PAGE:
How much can a ‘broken heart’ hurt grieving spouses?

You hear it whenever someone gets sick or dies soon after losing a spouse: Was it because of a broken heart? 

Stress might not be to blame for former President George H.W. Bush’s hospitalization a day after his wife’s funeral, but it does the body no favors, and one partner’s health clearly affects the other’s.

A sudden shock can trigger a heart attack or something like it called broken heart syndrome. Some studies also have found that people are more likely to die soon after losing a longtime spouse.

But often the timing is mere coincidence, and ‘broken heart’ speculation just fuels a neat narrative when the problem is unsurprising in an older person with underlying health issues.

President George H.W. Bush was hospitalized with a blood infection last night, days after the funeral of his wife of 73 years Barbara Bush (pictured together at an awards ceremony in 2017)

In any case, the death of a loved one is a dangerous time for the surviving spouse, said Dr. Nieca Goldberg, a cardiologist at NYU Langone Medical Center and an American Heart Association spokeswoman.

‘It’s really important to have a lot of other support around you,’ she said. 

‘When people are depressed after something like this happens, they may not be eating, they may ignore symptoms and want to be stoic. They’re certainly stressing and may not be getting enough rest. All of these things can set the stage for life-threatening conditions.’

Bush, who will turn 94 in June, has been hospitalized since Sunday with sepsis, an infection that spread to his bloodstream, probably from bacteria. It’s a serious condition at any age, but he is said to be responding to treatments and recovering.

Stress weakens the immune system and can make infections harder to fend off, said several doctors not involved in his care. But Bush needs a wheelchair because of a form of Parkinson’s disease and has been hospitalized before for pneumonia and other infections.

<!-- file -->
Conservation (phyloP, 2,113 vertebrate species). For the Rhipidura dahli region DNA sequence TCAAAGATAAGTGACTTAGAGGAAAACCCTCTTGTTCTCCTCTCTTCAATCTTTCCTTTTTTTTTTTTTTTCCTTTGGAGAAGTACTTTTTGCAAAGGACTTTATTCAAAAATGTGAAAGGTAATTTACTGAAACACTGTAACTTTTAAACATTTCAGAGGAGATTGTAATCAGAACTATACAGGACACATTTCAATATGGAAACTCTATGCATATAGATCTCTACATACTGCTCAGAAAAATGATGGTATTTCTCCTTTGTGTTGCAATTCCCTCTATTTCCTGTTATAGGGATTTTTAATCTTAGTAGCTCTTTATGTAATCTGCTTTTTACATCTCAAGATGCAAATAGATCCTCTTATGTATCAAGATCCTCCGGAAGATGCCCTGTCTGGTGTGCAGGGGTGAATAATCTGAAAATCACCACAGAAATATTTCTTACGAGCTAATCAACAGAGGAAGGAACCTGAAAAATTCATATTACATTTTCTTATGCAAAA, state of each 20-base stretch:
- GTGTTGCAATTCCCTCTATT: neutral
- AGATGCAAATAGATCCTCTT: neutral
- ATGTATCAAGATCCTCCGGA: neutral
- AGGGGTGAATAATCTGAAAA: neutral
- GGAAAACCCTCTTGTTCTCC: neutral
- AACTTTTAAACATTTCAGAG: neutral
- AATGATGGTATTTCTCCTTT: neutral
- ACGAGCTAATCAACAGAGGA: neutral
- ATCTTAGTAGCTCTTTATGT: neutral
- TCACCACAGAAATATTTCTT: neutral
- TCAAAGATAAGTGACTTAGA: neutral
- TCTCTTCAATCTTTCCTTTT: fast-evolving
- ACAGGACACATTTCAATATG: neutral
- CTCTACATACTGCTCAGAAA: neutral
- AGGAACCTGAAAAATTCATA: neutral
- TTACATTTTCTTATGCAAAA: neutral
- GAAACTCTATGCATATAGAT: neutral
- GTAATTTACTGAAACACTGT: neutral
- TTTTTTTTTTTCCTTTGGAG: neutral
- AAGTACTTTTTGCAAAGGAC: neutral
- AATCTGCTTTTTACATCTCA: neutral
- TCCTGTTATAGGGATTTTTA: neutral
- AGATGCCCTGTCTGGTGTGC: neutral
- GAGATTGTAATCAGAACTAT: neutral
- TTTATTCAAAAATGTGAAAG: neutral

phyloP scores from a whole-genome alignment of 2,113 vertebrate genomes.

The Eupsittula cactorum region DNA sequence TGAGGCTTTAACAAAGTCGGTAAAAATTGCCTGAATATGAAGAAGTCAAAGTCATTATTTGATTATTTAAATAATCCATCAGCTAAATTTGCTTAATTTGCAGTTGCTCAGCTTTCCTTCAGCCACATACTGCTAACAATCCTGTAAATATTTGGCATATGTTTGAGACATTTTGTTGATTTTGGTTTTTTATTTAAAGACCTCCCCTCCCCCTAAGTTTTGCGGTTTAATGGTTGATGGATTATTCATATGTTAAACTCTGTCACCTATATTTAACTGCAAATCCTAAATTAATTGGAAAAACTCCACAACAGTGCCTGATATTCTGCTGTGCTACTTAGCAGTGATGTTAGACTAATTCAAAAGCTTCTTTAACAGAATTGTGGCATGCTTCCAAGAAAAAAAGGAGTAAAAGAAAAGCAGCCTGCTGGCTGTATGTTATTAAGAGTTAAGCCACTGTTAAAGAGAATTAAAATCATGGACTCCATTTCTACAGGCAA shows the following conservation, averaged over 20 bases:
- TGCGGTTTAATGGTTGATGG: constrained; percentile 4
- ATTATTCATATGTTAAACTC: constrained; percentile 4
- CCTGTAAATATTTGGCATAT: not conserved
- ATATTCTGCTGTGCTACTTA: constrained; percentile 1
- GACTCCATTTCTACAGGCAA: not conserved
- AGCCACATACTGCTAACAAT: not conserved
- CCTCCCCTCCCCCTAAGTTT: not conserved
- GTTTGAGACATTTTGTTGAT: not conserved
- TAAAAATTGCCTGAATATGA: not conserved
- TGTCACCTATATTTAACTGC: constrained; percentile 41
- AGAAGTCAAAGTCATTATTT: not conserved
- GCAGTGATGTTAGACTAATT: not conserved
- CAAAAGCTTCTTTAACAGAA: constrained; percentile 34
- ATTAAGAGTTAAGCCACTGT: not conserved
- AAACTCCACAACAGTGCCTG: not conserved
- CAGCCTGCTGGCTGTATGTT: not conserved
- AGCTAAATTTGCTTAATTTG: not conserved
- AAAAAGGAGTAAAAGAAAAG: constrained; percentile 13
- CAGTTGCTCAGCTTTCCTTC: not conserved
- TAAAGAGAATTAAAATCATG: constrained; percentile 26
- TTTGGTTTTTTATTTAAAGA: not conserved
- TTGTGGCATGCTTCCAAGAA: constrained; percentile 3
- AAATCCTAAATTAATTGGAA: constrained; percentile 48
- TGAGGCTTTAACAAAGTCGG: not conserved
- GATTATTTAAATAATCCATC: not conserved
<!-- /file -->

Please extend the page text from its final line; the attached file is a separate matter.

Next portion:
It’s possible he ignored early signs of infection during the flurry of preparations for Barbara Bush’s funeral, said James Giordano, a Georgetown University neurologist and expert on stress’s effects on the body.

‘It could be something as simple as that; inattention led to an escalation of signs and symptoms,’ he said. ‘He’s old, there’s no good way to put it,’ so medical problems and risks are magnified by stress.

Stress has three stages, Giordano said: alarm, when the body releases ‘fight or flight’ chemicals that can do damage; a resistance stage, like ‘calling out all the troops’ to deal with the stress; and then fatigue or a letdown stage, when some of the body’s defenses may crash from the strain.

Even if a partner’s death is anticipated – as Barbara Bush’s was after she decided to focus on comfort care – ‘facing and going through the reality of the event’ is stressful, he said.

Stress and a broken heart sometimes may get too much blame, though, when people are grieving.

Country music star Johnny Cash died four months after his wife, June Carter Cash, did in 2003. She was 73 and died of complications following heart valve surgery. He was 71 when he died of problems related to diabetes and had a neurological disease for years before that.

‘Broken heart’ was widely speculated when Debbie Reynolds died a day after her actress-daughter, Carrie Fisher, did in 2016. 

An autopsy later showed that Reynolds, 84, died of a blood vessel that ruptured and caused bleeding in her brain – a kind of stroke. She also had high blood pressure and other serious medical problems for several years before that.